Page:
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Expanding numerator and denominator in a Taylor series and keeping only terms of first-order give 1 - rsl2 lst-order PadC (8.47) e 1 + rsl2
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This expression is also known as a jrst-order Pad.4 approximation. Another well known approximation for a transport lag is the second-order Pad6 approximation: 1 - rsl2 + r2s2/12 e --7s 2: 1 + TSl2 + 72s2/12 2nd-order Pad6
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(8.48)
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The step responses of the three approximations of transport lag presented here are shown in Fig. 8.8. The step response of e e s is also shown for comparison. Notice that the response for the first-order Pad6 approximation drops to - 1 before rising exponentially toward + 1. The response for the second-order Pad6 approximation jumps to + 1 and then descends to below zero before returning gradually back to +1. Although none of the approximations for e - is very accurate, the approximation for e -+ is more useful when it is multiplied by several first-order or second-order transfer functions. In this case, the other transfer functions filter out the high frequency content of the signals passing through the transport lag with the result that the transport lag approximation, when combined with other transfer functions, provides a satisfactory result in many cases. The accuracy of a transport lag can be evaluated most clearly in terms of frequency response, a topic to be covered later in this book.
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FIGURE 8-8 Step response to approximations of the transport lag e - . (1) U(TS + l), (2) lst-order Pad& (3) 2nd-order Padt, (4) CTS.
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8.1. A step change of magnitude 4 is introduced into a system having the transfer function 10 Y(s) -= s* + 1.6s +4 X(s) Determine (a) Percent overshoot (b) Rise time (c) Maximum value of Y(t) (d) Ultimate value of Y(f) (e) Period of oscillation 8.2. The two-tank system shown in Fig. P8.2 is operating at steady state. At time t = 0, 10 ft3 of water are quickly added to the first tank. Using appropriate figures and equations in the text, determine the maximum deviation in level (feet) in both tanks from the ultimate steady-state values and the time at which each maximum occurs. Data:
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AI = A2 = loft* RI = 0.1 ft/cfm R2 = 0.35ftlcfm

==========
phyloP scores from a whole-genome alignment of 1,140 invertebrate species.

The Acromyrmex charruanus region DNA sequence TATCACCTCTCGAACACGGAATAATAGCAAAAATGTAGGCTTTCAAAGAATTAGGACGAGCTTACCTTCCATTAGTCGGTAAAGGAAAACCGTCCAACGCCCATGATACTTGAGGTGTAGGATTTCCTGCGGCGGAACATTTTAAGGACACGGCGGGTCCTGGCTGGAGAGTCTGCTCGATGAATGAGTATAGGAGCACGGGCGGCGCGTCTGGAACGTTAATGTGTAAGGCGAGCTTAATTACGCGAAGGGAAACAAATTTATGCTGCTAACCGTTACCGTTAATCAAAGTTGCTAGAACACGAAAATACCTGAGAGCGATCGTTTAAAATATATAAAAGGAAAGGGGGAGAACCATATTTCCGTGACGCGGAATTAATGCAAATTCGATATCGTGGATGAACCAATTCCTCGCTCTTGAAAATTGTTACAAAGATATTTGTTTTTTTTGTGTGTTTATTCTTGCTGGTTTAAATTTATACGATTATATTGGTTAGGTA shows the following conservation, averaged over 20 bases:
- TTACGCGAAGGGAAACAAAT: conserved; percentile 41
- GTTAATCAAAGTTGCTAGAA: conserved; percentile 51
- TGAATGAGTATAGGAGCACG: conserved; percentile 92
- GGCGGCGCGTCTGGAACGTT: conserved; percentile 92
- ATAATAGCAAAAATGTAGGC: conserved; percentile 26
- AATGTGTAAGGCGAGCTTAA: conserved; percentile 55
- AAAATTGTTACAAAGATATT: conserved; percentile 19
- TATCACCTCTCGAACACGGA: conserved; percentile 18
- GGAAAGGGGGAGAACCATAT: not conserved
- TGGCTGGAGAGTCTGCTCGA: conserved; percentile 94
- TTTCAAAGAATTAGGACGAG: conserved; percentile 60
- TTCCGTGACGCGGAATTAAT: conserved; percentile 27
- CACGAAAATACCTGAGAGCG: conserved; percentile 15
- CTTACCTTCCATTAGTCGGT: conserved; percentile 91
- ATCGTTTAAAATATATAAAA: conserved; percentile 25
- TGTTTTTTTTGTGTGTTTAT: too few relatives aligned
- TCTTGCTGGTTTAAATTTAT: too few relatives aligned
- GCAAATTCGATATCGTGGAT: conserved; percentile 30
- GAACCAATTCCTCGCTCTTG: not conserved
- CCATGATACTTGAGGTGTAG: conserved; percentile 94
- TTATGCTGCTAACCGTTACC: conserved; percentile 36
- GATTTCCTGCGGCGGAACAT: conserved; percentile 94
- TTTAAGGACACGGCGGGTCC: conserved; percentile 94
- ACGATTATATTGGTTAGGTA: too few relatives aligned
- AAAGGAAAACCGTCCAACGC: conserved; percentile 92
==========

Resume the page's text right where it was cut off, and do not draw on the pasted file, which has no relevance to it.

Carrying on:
FIGURE PS-2
8.3. The two-tank liquid-level system shown in Fig. P8.3 is operating at steady state when a step change is made in the flow rate to tank 1. The transient response is critically damped, and it takes 1.0 min for the change in level of the second tank to reach 50 percent of the total change. If the ratio of the cross-sectional areas of the tanks is Al/A2 = 2, calculate the ratio RI lR2. Calculate the time constant for each tank. How long does it take for the change in level of the first tank to reach 90 percent of the total change
FIGURE P8-3
HIGIIER-ORDER
SYSTEMS: SECOND-ORDER AND TRANSPORTATION LAG
8.4. A mercury manometer is depicted in Fig. P8.4. Assuming the flow in the manometer to be laminar and the steady-state friction law for drag force in laminar flow to apply at each instant, determine a transfer function between the applied pressure p t and the manometer reading h. It will simplify the calculations if, for inertial terms, the velocity profile is assumed to be flat. From your transfer function, written in standard second-order form, list (a) the steady-state gain, (b) 7, and (c) 5. Comment on these parameters as they are related to the physical nature of the problem. p=o
FIGURE P8-4
8.5. Design a mercury manometer that will measure pressures up to 2 atm absolute and will give responses that are slightly underdamped (that is, 5 = 0.7). 8.6. Verify Eqs. (8.17), (8.19), and (8.20). 8.7. Verify Eqs. (8.24) and (8.25). 8.8. Verify Eq. (8.40). 8.9. If a second-order system is overdamped, it is more difficult to determine the parameters 5 and T experimentally. One method for determining the parameters from a step response has been suggested by R. C. Oldenbourg and H. Sartorius (The Dynamics of Automatic Controls. ASME, p. 78, 1948), as described below. (a) Show that the unit-step response for the overdamped case may be written in the form Q-r erlf 2 S(t) = 1 - rle
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